Sunday, 28 January 2007

5:3 How do friends communicate?

Often the best form of communication with friends is, surprisingly, silence. Friendship is not only about what we do say, but even more importantly about what we do not. True friendship occurs when 'information' is conveyed by absences. The striving is to convey as much as possible indirectly, ‘between the lines’.

The reason why such negative communication is important is that it requires a greater closeness than positive communication. The greater the distance between sender and receiver, the more the need for explicitness and directness. Only when two or more people share an enormous amount can the much more economical negative communication take place.

All speech is an exercise of power because there is a speaker and a listener. So the more blatant and explicit the message, the more difficult it is to exercise discrimination, that is free will, in receiving the message. An explicit order, as in the army, is the worst; it is flatly coercive, binding, demanding obedience.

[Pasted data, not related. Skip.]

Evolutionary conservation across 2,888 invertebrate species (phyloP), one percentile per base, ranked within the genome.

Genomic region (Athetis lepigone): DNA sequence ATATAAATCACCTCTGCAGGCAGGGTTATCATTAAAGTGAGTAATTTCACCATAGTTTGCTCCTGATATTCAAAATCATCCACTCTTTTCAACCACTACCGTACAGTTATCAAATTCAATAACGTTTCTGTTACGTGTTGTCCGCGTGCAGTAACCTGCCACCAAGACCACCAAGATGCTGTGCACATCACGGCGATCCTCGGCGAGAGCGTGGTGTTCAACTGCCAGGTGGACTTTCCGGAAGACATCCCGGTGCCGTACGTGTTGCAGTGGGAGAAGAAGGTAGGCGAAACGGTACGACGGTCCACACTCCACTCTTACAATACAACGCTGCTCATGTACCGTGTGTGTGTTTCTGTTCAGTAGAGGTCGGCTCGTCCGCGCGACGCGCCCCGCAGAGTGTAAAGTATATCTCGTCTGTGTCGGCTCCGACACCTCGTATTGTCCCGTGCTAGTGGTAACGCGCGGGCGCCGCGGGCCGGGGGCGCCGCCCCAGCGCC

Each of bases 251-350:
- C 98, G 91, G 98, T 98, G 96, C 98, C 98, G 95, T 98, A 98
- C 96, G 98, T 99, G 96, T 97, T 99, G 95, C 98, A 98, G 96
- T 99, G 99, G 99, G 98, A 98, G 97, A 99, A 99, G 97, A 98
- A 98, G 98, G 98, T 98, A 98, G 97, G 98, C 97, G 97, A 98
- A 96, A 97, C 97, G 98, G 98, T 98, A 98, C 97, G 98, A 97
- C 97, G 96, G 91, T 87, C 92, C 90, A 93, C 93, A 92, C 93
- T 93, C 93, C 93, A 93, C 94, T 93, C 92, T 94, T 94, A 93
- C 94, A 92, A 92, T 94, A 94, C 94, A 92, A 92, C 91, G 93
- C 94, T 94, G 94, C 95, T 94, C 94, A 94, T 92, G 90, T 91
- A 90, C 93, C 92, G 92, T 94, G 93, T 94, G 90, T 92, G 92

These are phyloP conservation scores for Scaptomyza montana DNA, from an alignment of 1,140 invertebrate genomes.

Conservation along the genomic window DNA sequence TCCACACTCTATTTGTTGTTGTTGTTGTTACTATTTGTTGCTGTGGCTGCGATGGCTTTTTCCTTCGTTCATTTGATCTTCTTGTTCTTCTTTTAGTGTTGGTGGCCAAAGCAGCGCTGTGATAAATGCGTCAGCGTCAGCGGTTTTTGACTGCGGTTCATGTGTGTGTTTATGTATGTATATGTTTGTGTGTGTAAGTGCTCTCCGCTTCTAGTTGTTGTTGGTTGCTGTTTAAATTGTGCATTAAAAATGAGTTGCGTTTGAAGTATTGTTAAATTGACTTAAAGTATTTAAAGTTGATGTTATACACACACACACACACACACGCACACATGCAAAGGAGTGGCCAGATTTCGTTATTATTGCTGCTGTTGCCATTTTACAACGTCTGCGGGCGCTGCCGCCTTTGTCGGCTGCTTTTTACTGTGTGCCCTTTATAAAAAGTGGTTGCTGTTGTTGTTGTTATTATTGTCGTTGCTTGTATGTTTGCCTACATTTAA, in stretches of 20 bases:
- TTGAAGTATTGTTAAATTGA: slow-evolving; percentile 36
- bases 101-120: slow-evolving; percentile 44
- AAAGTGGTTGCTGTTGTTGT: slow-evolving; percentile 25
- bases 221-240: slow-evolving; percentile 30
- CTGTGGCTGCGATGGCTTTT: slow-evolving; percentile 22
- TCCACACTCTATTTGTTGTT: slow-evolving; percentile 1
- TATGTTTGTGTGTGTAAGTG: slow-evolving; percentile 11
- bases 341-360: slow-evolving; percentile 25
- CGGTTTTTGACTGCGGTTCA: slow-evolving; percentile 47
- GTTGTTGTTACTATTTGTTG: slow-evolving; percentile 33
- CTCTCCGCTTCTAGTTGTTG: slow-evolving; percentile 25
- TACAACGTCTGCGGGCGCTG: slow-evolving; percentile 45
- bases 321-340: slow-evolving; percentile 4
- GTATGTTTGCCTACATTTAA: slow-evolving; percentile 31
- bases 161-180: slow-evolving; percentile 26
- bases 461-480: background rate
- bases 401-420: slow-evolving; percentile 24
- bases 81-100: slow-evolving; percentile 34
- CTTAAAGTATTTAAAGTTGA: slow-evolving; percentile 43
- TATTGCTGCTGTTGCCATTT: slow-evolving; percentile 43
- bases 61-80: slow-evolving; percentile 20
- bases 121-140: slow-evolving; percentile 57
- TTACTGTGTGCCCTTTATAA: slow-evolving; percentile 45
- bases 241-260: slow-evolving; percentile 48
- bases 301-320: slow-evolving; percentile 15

On the other hand, the kind of indirect, negative, allusive communication which is a peculiar characteristic of friendship allows ideas to flow and feelings not to be bruised. He or she is presented with an opportunity to draw conclusions, "Perhaps you would like to consider..." This approach has several advantages. It avoids infringing the integrity of the other person; acts are apparently entered into with free will, as the contracts of rational actors. Thus we do not say ‘you must do this’, when asking a friend for a favour, but ‘I wonder if you could possibly…’

This strategy is necessary where free and independent individuals are inter-acting. In an advanced, open and balanced society where fear is minimal, cajoling, requesting, persuading is all that can be done. People are not slaves, or even clients. They have to be enticed very gently and indirectly into proper friendship, and they cannot be forced to remain. They can refuse friendship or take their friendship elsewhere.

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